Nero d’Avola: Gulfi Nerobaronj 2007 (Vittoria, Sicily) – Pairing Rating: 9.5 out of 10.0
Syrah: Alban Vineyards Reva 2006 (Edna Valley, CA) – Pairing Rating : 8.5
If you open the most actively “clicked” wine and food pairing site on Google (unfortunately not mine!), here’s what you get for wine pairings with venison: nothing. No venison listed on the chart. Go to popular wine pairing app called Pocket Wine. They call out Venison, but recommend 9 different grapes to pair with it – from Pinot Noir and Lagrein to Syrah and Corvina. Very helpful . . . thanks a bunch.
Yes, Venison can pair with a number of red grapes. However, the optimal pairing is predicated on how the meat will be cooked (roasted, grilled or sautéed) and, more importantly, how it will be spiced and/or sauced. That’s the key insight; and evaluating various grapes/wines with a specific food preparation is what our blog is all about.
Enough of the rant about other pairing sites and on to the matter at hand. We had our close friends, Richard and Dana, over for dinner recently. They, too, are passionate about food and wine – perfect guests for an adventurous menu. Trish kicked off dinner with a delicious Pumpkin and Sweet Potato Soup with Spiced Pumpkin Seeds. The perfect color and fare for fall. You can find the recipe using this link:
Because of the sweet potato, the soup had an ever-so-slight touch of sweetness. To match that, I served a Gewürztraminer from Anderson Valley in California. Gewürz’s zesty fruit profile of melon and pineapple has just enough residual sugar to stand up to the sweet potato. Just great together. Our favorite producer is Phillips Hill, but that might be difficult to find. An easier catch might be the wines of Navarro Vineyards; just be sure their label says “Dry”.
Some thoughts about venison. First, farm-raised venison is not gamey. It’s extremely lean, with the fat and cholesterol content of broiled salmon. Importantly, it’s delicious when served with an appropriate sauce, like green peppercorn. Because of the low fat content, you have to cook it rare or medium rare or it will dry out. Trust us on this. We seared it first, then roasted it in a 250 degree oven until the meat temp reached 140. Hollandeer Farms in Northern Vermont is our source for venison; we recommend the tenderloins and short loins.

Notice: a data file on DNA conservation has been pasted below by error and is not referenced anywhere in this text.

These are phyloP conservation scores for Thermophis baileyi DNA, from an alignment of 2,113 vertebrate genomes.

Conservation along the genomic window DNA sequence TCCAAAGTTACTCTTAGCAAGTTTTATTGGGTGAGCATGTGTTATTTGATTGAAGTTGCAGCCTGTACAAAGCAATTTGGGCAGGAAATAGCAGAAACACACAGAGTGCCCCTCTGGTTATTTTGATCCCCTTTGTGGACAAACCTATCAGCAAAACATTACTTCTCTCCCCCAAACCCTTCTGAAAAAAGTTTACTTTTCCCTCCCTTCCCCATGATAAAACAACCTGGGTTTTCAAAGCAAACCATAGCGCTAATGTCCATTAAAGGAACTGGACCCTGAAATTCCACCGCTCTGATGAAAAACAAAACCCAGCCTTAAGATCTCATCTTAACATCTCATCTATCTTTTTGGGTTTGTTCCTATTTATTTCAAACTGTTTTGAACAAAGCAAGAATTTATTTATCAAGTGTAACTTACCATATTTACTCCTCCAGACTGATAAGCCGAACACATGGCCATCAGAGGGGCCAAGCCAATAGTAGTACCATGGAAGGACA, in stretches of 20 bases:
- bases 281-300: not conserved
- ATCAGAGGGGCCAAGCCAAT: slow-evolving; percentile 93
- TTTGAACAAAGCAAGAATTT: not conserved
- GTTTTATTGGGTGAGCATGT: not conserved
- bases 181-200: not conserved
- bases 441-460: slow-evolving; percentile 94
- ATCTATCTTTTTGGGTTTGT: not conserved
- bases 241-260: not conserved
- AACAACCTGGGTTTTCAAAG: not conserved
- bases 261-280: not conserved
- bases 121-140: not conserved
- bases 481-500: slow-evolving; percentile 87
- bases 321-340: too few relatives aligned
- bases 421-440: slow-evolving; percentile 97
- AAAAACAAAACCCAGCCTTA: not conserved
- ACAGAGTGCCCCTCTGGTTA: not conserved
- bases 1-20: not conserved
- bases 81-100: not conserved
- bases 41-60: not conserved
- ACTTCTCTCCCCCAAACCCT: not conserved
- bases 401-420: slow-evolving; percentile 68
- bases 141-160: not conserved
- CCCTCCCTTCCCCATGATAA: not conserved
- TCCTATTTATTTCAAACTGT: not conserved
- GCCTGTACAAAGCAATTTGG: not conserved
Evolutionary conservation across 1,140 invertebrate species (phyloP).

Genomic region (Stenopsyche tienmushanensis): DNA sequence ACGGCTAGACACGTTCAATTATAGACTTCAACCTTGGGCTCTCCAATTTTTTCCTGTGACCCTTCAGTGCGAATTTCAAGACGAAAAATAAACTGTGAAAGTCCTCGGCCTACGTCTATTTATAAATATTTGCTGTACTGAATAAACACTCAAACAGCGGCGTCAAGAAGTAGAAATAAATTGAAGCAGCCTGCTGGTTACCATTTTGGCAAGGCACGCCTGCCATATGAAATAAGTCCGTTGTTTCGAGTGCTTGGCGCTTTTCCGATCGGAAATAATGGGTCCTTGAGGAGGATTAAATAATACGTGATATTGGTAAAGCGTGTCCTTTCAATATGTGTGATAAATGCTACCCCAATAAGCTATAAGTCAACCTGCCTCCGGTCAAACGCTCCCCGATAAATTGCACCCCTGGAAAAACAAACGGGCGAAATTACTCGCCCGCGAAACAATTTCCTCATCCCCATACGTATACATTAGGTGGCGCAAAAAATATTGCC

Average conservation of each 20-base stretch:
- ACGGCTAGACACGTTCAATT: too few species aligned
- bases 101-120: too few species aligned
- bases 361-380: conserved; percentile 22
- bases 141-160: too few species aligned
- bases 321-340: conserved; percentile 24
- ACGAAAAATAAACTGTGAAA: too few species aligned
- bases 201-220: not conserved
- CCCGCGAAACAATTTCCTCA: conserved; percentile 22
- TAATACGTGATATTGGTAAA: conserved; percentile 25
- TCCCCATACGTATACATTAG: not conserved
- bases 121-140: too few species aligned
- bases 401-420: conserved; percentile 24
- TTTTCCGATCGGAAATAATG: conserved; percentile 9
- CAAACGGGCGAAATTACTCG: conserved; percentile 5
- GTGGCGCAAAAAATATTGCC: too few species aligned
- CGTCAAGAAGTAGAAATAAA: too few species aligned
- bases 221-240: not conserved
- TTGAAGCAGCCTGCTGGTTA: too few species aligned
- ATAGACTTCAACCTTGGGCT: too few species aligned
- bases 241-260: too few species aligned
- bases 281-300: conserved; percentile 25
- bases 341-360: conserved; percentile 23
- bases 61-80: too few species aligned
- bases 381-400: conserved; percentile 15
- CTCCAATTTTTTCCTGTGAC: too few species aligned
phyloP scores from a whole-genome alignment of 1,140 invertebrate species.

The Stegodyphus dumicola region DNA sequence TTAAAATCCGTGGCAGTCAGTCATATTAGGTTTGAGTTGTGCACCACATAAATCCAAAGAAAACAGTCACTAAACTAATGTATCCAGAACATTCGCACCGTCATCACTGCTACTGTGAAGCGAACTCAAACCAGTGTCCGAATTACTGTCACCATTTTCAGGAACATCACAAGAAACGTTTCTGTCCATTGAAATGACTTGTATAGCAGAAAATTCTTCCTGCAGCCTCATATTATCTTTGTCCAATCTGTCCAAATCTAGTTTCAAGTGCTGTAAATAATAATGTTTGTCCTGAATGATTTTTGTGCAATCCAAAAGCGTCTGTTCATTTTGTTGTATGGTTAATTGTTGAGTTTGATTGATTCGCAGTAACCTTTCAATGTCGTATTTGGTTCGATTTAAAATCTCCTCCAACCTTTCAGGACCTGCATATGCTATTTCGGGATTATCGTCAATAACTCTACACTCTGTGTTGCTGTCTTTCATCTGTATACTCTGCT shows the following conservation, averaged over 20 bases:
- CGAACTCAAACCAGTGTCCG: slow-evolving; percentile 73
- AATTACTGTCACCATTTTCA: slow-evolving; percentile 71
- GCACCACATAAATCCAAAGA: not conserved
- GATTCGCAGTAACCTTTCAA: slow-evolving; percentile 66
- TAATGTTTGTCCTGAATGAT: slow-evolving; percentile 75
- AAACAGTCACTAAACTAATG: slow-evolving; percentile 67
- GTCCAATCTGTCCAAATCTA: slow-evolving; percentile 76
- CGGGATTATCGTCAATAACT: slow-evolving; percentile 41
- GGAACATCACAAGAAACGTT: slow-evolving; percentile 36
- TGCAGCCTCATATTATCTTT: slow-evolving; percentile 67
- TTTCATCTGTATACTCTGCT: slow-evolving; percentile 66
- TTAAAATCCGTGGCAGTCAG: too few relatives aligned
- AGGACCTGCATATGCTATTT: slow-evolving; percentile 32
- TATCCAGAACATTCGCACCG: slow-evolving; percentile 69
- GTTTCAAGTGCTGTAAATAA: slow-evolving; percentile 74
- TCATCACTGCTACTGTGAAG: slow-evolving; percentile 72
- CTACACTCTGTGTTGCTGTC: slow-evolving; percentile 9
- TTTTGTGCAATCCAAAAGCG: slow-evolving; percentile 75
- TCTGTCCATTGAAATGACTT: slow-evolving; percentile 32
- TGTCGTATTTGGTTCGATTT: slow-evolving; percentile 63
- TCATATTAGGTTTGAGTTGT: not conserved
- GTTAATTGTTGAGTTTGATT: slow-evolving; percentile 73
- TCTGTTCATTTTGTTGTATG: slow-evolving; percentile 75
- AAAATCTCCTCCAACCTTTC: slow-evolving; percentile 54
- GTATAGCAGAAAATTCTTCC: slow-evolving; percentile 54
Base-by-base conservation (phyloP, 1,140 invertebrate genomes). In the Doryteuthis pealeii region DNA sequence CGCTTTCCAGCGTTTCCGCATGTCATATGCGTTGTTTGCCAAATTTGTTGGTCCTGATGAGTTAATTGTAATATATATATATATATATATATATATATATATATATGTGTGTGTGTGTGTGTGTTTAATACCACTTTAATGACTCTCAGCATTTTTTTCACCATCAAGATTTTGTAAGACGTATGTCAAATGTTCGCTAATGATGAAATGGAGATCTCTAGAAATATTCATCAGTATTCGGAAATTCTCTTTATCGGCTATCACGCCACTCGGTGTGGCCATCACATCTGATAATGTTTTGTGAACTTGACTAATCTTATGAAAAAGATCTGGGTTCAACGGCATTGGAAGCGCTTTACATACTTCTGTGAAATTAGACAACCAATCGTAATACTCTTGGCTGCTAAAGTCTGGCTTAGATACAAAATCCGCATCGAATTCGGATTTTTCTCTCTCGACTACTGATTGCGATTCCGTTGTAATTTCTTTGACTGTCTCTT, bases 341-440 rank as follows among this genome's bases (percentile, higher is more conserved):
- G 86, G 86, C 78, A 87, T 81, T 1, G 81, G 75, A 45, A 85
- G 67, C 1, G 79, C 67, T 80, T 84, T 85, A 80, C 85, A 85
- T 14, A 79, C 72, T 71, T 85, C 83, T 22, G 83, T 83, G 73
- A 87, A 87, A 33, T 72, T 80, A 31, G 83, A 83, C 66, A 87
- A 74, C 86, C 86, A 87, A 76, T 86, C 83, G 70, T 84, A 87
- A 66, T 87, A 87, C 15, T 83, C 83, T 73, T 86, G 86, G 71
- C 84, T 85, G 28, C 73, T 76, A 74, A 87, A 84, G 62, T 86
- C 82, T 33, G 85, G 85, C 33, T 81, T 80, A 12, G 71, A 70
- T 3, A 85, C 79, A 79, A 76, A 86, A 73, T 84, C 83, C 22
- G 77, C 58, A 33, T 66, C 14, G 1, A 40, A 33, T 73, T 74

Richard brought a 2006 Syrah from Alban Vineyards called Reva ($280). The Syrah was rich – pure velvet – showing great balance between the fruit and wood. I found the balance striking, in that the wine spent 43 months in wood. Flush with red & black fruits, the Syrah came across as a blackberry liqueur coupled with notes of cassis and licorice. This concentrated, intense wine (16.4% alcohol) was given a score of 100 by Robert Parker when he reviewed the wine in 2010. But in spite of this concentration, the wine fell a little flat against the cream sauce. Dana felt the wine’s fruit “got lost” in the peppery sauce. To be sure, this Syrah was beautiful. It just didn’t show particularly well with the dish. Super-ripe and full-bodied (read: weighty), the Syrah didn’t offer the proper contrast to the sauce. A classic example of how a “perfect” wine without food becomes “less than perfect” with some foods.
Intent on a throw-down with Richard’s 100 point Alban Syrah, I poured the 2007 Gulfi Nerobaronj ($65). The Gulfi is 100% Nero d’Avola, a grape indigenous to Southeast Sicily. In the right hands, this grape produces wines of medium-to-full body with notes of plum and chocolate. Tannins can be high, but will soften with bottle age.
The 2007 Gulfi is a product of a single vineyard (Baroni), with clay-calcareous soils that give it freshness and noteworthy acidity, while delivering red and blue fruits. It was the brightness of the Gulfi, coupled with hints of espresso and smoke that made for a far more interesting pairing. The bright acidity (some reviewers use the term “nervy”) and medium body provided a refreshing contrast with the heavier peppercorn sauce, besting the full-bodied Syrah.
Seek out the venison and the Gulfi or other Nero d’Avola producers. Life is too short to not explore regions like Sicily. But don’t turn down the Alban Syrah either. Two nights after our dinner, the Syrah was stunning with a fine cigar. Maybe Parker was doing the same when he gave it 100 points; and in that pairing, he was correct!